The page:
Small businesses on the payroll tax cut
Whether or not Congress decides to extend the payroll tax cut, the uncertainty could affect small businesses.
Kai Ryssdal: After teasing us yesterday, Republicans in the House made good on their threats over the payroll tax cut today. They voted down the Senate's two-month extension of the tax break and of unemployment benefits.
We were trying to figure out a way to cover this story that wasn't just who did what to whom, so here's what we did. We called some small business owners and played 'em this piece of tape. Speaker of the House John Boehner yesterday, laying out what's been the Republicans' stated reason for voting no.
John Boehner: A two-month extension creates uncertainty and will cause problems for people who are trying to create jobs in the private sector.
And then we asked business owners whether that was true.
My name is Tim Reynolds, I own Tribute Inc.; we're a software development firm in Hudson, Ohio. I think it's an example of the uncertainty that Congress in general, and for that matter, the administration has created over the last several years. I think that he's right that a two-month extension is essentially meaningless, both to employees and to employers. I don't know what the answers are. And I'm not particularly partisan; I think the political finger-pointing is very childish. I'd like to knock heads, you know, and say OK, sit in a room and figure it out.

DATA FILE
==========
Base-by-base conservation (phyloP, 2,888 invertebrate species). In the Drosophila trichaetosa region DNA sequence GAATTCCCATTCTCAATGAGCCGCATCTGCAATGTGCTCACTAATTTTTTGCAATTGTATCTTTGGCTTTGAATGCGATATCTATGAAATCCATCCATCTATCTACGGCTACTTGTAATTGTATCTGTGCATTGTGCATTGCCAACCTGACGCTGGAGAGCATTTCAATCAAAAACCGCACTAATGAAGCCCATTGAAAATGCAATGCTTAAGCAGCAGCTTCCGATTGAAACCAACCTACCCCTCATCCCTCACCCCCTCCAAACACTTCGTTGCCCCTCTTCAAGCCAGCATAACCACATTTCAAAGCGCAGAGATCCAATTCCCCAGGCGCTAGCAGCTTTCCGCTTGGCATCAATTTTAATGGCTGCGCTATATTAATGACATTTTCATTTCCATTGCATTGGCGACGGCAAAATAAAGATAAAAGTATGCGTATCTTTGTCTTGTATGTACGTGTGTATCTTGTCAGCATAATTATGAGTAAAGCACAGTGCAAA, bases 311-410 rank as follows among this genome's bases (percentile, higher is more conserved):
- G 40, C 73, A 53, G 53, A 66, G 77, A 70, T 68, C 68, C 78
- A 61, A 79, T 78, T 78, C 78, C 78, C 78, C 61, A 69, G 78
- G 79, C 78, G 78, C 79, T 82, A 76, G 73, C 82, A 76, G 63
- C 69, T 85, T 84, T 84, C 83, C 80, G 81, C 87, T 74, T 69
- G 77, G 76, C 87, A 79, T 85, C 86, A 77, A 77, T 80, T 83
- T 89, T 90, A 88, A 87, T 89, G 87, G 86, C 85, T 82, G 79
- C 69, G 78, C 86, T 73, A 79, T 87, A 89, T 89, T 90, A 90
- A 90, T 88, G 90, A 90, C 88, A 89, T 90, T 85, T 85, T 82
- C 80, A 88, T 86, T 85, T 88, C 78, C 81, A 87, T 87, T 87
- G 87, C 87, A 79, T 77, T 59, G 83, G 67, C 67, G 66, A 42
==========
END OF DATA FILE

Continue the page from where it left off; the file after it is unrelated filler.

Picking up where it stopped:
My name is Viki Honeyman, I own a gallery gift shop in Ann Arbor, Mich., called Heavenly Metal. I actually am the main employee; I do everything, and then I have a handful of part-time people. All of the uncertainty in Washington is hard for small businesses because we're at the bottom of the feeding pool. And all of these decisions, especially what affects us tax-wise, what allows us to either hire or lay off people or invest more money into our businesses, is so much determined by how Congress and the Senate votes. So it's frightening, absolutely.
My name is Peter Rossing, I own Muse Art and Design in Portland, Ore. We are a small art supply store; we have, in addition to myself, three employees. It's really not -- in my case, as a small business owner, I stick to my plans on what I need to do to serve my customers and keep my employees going sort of regardless of immediate uncertainty or changes.
Back to Viki Honeyman in Ann Arbor, Mich., for a minute. Forget tax policy, she told me. What she really needs, Congress can't give.
Honeyman: Well, we need it to snow. Seriously. Tomorrow's supposed to be close to 50, and in order to get people out really in the Christmas mood, we need winter weather.
Peter Rossing and Viki Honeyman are part of the Public Insight Network. If you are a business owner, share your story with the Public Insight Network here.